From then on I was given a peanut butter and jelly sandwich everyday as an afternoon snack known as “supper”. In such a little time they taught me so much about compassion and generosity. I was very inspired by their tremendous compassion to offer me the little that they had. I hope to continue to use the lessons they taught me for the rest of my life.
I also had the opportunity to teach English to classes of students at a school. Coming to Cambodia I had never thought about standing in front of a classroom and teaching a group of students. When I was asked by one of the teachers I hesitantly agreed. I was open to the new experience but did not think I would make a very good teacher.
Looking back now I can honestly say it was one of my highlights of the trip. The students were all very motivated to learn as much English from me as they could. They perfectly followed along with the dialogue and quickly mastered the grammar rules I taught. They did not hesitate to ask questions and were very attentive. Teaching, something totally new to me, felt so natural.
The hours I spent teaching flew by. The teacher then asked me to teach other classes, and I agreed without hesitation. I happily spent the next few days teaching other classes. Sure, I might have helped the students learn the English language but I think the students taught me something much more important. They taught me to not give up on my goals no matter the situation.
These students have to overcome tremendous difficulties and challenges to get a good education and be successful. Despite all the odds against them they continue to pursue an education. They gave me the hope that I can accomplish my hopes and dream no matter the difficulties I face.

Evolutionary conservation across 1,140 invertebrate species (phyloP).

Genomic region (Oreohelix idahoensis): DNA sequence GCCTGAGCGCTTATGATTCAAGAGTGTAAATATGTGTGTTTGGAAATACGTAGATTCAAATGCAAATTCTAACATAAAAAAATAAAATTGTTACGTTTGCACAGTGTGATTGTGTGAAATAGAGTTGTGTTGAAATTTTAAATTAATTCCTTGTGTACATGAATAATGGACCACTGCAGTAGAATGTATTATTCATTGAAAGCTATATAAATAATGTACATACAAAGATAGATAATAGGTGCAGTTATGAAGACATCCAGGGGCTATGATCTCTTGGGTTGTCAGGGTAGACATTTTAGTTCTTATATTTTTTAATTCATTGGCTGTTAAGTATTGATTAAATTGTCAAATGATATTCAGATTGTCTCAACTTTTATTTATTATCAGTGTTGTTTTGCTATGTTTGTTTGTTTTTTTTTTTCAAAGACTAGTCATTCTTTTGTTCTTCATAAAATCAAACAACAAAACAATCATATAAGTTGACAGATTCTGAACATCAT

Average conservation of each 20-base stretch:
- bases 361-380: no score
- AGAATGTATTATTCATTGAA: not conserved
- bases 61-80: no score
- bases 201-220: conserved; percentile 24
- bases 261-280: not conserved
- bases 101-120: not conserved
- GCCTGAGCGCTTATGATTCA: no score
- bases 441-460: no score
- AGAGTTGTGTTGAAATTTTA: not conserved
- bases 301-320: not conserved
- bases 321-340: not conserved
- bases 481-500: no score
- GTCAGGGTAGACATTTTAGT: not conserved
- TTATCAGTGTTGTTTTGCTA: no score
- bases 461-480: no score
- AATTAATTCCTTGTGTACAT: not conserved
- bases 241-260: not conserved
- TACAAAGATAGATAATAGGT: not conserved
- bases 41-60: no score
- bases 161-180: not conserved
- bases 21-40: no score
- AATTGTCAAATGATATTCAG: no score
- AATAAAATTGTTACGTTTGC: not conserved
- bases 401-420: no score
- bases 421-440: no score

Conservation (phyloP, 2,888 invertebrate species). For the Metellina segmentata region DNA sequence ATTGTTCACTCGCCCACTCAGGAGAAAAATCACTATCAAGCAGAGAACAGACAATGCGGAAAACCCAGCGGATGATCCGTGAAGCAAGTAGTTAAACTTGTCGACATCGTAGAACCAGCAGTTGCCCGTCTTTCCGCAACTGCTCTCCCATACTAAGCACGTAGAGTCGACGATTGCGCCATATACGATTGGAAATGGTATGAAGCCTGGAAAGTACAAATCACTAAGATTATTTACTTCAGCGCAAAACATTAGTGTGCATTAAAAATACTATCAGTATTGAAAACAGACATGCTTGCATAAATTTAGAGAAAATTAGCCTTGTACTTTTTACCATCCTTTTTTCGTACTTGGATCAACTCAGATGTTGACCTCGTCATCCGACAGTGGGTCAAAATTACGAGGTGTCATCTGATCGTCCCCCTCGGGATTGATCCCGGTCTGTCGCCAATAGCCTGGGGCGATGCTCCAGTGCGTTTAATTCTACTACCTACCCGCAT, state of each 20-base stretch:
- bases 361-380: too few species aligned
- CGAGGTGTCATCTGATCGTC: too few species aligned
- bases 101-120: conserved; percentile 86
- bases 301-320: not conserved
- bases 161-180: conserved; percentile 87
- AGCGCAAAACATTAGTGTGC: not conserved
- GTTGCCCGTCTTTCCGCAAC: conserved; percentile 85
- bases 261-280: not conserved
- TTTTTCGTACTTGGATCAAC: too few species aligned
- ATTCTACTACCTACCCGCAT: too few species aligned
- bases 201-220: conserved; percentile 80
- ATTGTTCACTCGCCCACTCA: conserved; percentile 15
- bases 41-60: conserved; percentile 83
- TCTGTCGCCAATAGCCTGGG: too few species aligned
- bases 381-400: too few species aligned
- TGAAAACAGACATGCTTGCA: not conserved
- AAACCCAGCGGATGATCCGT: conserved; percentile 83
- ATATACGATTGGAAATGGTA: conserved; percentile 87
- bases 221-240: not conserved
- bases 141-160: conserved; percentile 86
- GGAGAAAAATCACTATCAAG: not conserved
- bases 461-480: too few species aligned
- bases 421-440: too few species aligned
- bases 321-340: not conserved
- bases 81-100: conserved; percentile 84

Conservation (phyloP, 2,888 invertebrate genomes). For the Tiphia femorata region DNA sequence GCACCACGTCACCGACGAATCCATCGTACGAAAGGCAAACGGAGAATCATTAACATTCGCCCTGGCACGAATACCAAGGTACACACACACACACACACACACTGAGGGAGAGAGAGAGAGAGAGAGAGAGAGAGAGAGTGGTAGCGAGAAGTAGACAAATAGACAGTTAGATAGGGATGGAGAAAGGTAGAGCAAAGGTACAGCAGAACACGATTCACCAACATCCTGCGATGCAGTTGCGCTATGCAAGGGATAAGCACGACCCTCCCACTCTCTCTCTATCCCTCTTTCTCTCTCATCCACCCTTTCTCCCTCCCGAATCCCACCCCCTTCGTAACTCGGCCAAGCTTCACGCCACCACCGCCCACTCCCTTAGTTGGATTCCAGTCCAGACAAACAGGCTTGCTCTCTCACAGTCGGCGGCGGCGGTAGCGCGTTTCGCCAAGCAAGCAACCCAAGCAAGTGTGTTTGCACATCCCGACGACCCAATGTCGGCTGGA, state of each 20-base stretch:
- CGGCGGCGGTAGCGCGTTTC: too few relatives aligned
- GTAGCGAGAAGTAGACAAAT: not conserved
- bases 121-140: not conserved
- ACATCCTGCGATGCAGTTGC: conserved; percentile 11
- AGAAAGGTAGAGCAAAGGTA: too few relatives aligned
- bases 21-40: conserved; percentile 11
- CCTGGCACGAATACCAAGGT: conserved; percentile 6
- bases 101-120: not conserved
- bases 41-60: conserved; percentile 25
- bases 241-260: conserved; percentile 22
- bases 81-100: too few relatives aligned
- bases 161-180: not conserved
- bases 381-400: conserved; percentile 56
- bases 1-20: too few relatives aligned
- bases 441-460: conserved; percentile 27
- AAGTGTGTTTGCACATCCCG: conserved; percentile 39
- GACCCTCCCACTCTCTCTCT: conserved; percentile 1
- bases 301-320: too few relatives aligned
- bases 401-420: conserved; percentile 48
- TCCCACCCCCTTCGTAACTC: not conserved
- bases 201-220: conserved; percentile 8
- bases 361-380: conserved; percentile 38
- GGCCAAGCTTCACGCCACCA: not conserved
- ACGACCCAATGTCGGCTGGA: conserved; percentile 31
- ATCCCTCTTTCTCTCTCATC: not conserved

Returning back home was definitely difficult for me. It seemed that the community that I had spent my whole life in had changed when in actuality it was me who had changed. Looking at it from an outside perspective I finally saw exactly how much excess material possessions we in the United States posses. I got to better understand the blessings I have living in this country.
Now I no longer take things such as a flushing the toilet and a refrigerator for granted. I am much more aware of what we posses compared to other countries. Now I try to live more of a life of solidarity rather than a life of material excess like before.
I definitely recommend traveling to high school students. In my opinion traveling is the best way to deepen your understanding of the world. I found my experience to be life changing and I’m sure the other students in my group would say the same.
Honesty, I can know say there is no better way to spend you summ3er than traveling abroad. It doesn’t matter where you travel or who you are, with so many fun and new experiences when visiting a new country, I’m sure you will enjoy it.
Do you remember your very first travel experience? Share your reflections with our Brave New Travelers in the comment section below.
Learn more about the Matador Youth Scholarship Fund.